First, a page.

Mount Vernon resident Don Flattery stands with his son, Kevin, and the rest of their family in 2010 to celebrate Kevin’s graduation from the University of Virginia. Kevin died from an overdose from prescription opioid drugs in 2015.

Kevin Flattery’s life seemed promising. A native of Alexandria, Flattery graduated from the University of Virginia in 2010 and went to Hollywood, Calif. in the hopes of starting a career in filmmaking.

Then, however, he began struggling with panic attacks, stress and depression. He returned home to his family in Mount Vernon in 2013 as he sought treatment for addiction after he started self-medicating with the painkilling drug Oxycontin.

On Labor Day weekend in 2014, Kevin Flattery died from an overdose of prescription opioid drugs. He was 26 years old.

Since Kevin’s unexpected death, his father, Don Flattery, has been fighting to bring attention to the issue of opioid addiction and overdose. His advocacy work garnered the attention of Senator Tim Kaine and earned him an invitation to President Obama’s final State of the Union address on Tuesday.

“I’m honored to be selected, and I think it’s a nice opportunity to continue to get the message out that this is a priority,” Don Flattery said. “It takes a lot of citizen attention, advocacy group attention and impacted family members’ attention to keep our policymakers focused on this public health crisis.”

According to the Center for Disease Control (CDC), there were nearly 29,500 deaths related to opiates in the U.S. in 2014, with approximately two-thirds of those fatalities attributable to prescription drugs and the remaining one-third due to heroin.

Virginia saw 479 reported deaths related to prescription opioids and 239 deaths connected to heroin in 2014. According to the Fairfax County government website, the number of people in Fairfax County who died from heroin overdose doubled from 2013 to 2014.

Flattery says addressing opioid drug addiction is particularly challenging because many people are unaware that prescription opioids, which are drugs that relieve pain like Oxycontin and morphine, are derived from the same poppy plant that’s used to make heroin, giving them the same addictive quality.

They can also be just as deadly if overused, with overdose deaths from prescribed opioids and heroin tripling since 1999.

“My family learned a tragic lesson about a really widely available kind of pain relief that’s overused in this country,” Flattery said, noting that prescriptions for opioids have increased fourfold over the past decade.

Flattery was appointed by Virginia Governor Terry McAuliffe to the Governor’s Task Force on Prescription Drug and Heroin Abuse in 2014. He was the only task force appointee who was the family member of a drug abuse victim.

His role as a citizens’ advocate brought him to the attention of Senator Kaine, who got involved in the issue of drug addiction when he was first elected in 2013 and talked to constituents throughout Virginia who were concerned about heroin and opioids.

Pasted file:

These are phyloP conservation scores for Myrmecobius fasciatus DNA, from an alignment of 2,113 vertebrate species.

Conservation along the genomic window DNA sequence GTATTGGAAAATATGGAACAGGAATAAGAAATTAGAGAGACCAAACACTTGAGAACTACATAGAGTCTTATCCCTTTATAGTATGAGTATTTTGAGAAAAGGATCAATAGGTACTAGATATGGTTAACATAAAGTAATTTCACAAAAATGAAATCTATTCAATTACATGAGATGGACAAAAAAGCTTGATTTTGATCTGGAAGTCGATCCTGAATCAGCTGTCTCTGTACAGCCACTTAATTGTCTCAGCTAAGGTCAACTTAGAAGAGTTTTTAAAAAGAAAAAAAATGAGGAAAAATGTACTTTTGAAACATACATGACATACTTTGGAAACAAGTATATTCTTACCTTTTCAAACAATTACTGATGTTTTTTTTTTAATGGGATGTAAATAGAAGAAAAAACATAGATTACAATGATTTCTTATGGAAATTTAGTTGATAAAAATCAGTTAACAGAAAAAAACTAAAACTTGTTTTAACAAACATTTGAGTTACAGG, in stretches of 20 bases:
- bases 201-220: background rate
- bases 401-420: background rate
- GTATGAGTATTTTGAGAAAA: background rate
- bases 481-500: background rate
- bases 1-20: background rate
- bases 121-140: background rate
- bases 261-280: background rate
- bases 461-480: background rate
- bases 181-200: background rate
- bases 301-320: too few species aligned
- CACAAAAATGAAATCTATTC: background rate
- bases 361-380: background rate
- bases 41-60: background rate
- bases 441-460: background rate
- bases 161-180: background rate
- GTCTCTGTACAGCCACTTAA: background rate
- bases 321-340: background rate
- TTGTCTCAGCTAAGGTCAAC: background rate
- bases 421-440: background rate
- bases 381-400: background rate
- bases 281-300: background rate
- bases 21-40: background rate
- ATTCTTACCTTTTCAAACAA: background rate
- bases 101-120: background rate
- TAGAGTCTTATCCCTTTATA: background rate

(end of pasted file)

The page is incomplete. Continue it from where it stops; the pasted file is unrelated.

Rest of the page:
Kaine recently sponsored a bill with West Virginia Senator Joe Manchin that would establish guidelines for when doctors should prescribe opioids to patients and that would give people an automatic prescription of a drug called Naloxone if they’re given an opioid prescription.

Naloxone is a drug that can be used in emergencies to treat narcotic overdoses, and according to Kaine, it has saved about 25,000 people from overdoses since the late 1990s. It’s currently used by first responders and healthcare professionals, but Kaine’s bill would allow people to administer it themselves or on a friend or family member.

Kaine says that Flattery’s dedication to raising awareness about opioid addiction is what made him decide to invite the Mount Vernon resident as his guest to the State of the Union address.

“He’s taken this very painful situation…but instead of retreating into himself with the pain he’s experienced, he’s trying to spread the word to family, friends and others,” Kaine said.

Both Kaine and Flattery hoped that President Obama would directly address the country’s opioid and heroin epidemic in his address.

Obama previously discussed heroin and prescription drug abuse in October when he announced plans to increase access to drug treatment and expand the training of doctors who administer painkillers. He also proposed $133 million in spending to curb overprescribing of opioids, increase the amount of overdose data collected and expand access to Naloxone.

According to Flattery, overprescribing is one of the main factors behind the current epidemic, resulting from efforts by pharmaceutical companies in the 1990s to expand the market for painkillers, which were previously mostly given to patients who had terminal illnesses or were recovering from surgery or injuries like broken bones.

One of those companies, Purdue Pharma, which markets OxyContin, paid $600 million in fines to the federal government in 2007 to settle criminal and civil charges that it had misbranded the drug and downplayed its potential for abuse by patients.

“[The industry that produces opioid drugs is] very powerful. They’re very influential, and they’re going to protect their business prerogatives to market and sell prescription drugs,” Flattery said.

However, he also added that it’s important for people not to give up if they know someone who has become addicted to drugs, and he wants to keep sharing his son’s story to emphasize that those who get addicted to drugs or die from them are people, not just statistics.

“There are so many families that are touched by addiction, many of them somewhat fearful to admit it or acknowledge it, and that’s because for far too long, we’ve stigmatized it,” Flattery said. “It’s critically important to keep the public aware that these people are here. These people are special. These people are tragically removed from our midst.”

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